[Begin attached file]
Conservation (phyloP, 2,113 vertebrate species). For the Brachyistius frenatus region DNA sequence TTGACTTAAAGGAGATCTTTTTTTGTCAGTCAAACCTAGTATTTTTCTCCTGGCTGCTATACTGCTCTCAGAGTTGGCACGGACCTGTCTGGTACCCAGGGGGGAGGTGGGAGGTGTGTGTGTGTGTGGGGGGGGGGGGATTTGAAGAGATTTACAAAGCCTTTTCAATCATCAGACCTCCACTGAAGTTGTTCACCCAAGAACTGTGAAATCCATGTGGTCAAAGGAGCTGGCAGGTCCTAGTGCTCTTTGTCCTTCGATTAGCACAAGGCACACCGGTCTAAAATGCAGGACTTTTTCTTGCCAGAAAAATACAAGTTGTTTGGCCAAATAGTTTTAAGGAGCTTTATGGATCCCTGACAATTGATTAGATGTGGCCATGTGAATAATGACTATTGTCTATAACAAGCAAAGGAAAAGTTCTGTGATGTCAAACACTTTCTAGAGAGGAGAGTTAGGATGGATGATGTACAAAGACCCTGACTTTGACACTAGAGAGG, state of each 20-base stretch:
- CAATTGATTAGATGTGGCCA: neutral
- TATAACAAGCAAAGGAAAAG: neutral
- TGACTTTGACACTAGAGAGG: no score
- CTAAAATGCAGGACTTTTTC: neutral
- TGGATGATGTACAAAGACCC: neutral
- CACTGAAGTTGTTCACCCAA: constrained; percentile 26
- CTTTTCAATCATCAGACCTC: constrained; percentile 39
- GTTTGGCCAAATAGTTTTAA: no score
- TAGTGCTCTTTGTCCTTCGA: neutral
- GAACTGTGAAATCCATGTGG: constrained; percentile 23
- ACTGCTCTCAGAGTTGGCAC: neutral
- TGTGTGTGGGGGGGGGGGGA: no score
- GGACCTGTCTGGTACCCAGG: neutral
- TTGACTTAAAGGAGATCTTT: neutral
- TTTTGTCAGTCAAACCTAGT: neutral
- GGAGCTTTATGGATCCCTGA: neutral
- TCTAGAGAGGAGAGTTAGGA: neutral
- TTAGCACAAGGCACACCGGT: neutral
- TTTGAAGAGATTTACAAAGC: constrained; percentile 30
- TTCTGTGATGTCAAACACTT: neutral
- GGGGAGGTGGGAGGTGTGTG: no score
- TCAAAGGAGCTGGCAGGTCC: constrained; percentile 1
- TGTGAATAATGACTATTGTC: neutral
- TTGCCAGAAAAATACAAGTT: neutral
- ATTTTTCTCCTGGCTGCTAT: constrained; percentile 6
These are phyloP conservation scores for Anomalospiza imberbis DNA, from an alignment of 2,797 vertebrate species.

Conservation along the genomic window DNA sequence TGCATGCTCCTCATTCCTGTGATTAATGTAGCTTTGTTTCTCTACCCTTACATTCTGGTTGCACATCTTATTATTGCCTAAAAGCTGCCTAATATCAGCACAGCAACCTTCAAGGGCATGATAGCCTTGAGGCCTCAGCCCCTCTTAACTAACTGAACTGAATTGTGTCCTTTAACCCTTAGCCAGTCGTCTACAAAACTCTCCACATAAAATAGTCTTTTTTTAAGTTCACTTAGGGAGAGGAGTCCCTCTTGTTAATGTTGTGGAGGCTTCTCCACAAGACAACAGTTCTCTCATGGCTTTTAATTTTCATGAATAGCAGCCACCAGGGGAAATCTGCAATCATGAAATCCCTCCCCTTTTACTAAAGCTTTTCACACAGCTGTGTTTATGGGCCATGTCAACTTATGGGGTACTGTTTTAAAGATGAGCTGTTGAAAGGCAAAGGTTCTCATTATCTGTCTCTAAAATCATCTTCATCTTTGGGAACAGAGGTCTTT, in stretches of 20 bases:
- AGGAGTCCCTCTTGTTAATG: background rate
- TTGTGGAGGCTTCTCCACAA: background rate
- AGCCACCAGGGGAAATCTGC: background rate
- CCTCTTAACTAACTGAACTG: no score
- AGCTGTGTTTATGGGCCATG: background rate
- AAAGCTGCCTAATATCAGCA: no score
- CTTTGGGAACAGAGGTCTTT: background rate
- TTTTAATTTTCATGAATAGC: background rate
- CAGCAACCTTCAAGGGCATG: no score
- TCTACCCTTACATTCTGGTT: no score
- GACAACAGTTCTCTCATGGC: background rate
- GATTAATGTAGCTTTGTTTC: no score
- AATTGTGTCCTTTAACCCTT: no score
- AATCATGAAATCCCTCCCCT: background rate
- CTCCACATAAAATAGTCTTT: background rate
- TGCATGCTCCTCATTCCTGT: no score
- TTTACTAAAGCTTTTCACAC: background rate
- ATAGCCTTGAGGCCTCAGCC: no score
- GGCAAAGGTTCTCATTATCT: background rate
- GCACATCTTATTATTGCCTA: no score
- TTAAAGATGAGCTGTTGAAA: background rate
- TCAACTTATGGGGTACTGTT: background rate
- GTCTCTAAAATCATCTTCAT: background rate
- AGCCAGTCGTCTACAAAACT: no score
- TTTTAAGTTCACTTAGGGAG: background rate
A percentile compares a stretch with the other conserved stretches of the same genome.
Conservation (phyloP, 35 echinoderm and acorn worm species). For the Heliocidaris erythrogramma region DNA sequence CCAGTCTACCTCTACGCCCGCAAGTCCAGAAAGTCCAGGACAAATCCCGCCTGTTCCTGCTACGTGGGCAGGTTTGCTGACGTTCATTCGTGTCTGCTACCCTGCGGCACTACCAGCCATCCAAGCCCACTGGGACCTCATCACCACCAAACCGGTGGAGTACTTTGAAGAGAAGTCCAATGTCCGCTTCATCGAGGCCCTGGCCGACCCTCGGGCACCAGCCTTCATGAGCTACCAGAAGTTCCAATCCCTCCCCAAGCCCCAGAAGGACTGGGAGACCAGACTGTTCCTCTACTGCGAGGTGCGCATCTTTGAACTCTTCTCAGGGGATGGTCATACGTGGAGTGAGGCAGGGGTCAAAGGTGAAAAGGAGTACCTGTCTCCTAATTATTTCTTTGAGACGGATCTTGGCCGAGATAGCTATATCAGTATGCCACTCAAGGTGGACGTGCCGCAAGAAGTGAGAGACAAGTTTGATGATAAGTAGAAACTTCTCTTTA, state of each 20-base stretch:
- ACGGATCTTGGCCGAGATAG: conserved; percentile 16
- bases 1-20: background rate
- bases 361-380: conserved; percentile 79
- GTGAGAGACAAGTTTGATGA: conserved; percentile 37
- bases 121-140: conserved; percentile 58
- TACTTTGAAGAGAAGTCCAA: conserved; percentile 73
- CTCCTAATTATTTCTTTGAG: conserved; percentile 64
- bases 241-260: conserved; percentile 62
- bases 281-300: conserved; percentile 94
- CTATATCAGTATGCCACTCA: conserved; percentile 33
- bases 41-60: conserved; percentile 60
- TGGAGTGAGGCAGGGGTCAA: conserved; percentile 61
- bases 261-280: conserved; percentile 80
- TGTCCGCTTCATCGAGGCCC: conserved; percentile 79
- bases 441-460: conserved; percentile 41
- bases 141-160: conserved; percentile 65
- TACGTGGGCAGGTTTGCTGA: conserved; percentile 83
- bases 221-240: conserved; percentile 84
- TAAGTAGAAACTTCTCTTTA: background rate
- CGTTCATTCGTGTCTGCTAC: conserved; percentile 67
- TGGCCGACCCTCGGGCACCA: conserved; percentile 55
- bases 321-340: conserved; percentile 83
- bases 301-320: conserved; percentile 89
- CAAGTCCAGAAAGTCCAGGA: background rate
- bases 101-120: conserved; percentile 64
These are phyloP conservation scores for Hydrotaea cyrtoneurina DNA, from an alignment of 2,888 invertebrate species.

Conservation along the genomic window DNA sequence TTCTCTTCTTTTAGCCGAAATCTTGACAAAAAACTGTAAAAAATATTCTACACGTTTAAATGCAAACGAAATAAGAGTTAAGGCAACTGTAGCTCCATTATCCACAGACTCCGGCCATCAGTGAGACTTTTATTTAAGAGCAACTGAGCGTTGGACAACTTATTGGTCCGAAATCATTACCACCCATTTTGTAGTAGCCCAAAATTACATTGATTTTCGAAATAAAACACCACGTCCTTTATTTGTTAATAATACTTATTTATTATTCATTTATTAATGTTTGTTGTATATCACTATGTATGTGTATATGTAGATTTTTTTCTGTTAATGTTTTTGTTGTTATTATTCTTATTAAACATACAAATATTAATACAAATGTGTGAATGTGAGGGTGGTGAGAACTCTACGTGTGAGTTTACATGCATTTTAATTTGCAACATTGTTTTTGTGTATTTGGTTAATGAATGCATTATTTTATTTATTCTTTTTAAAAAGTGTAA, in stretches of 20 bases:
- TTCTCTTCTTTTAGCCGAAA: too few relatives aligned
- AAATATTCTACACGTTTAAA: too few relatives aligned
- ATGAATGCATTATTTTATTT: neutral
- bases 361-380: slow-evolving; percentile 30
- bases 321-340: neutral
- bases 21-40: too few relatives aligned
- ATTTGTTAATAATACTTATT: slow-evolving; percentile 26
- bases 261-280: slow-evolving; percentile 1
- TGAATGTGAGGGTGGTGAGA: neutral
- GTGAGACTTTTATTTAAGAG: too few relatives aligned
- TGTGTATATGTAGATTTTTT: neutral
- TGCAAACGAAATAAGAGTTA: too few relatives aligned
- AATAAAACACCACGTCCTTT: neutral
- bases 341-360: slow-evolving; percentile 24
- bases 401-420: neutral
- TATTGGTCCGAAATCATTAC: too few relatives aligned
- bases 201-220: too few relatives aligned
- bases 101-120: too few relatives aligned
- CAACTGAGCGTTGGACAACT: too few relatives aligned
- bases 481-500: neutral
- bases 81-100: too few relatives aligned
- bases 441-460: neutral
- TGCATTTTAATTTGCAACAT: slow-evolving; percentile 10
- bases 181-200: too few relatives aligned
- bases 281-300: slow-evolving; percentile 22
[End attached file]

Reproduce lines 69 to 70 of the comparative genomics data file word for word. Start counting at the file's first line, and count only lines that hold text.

- TGTCCGCTTCATCGAGGCCC: conserved; percentile 79
- bases 441-460: conserved; percentile 41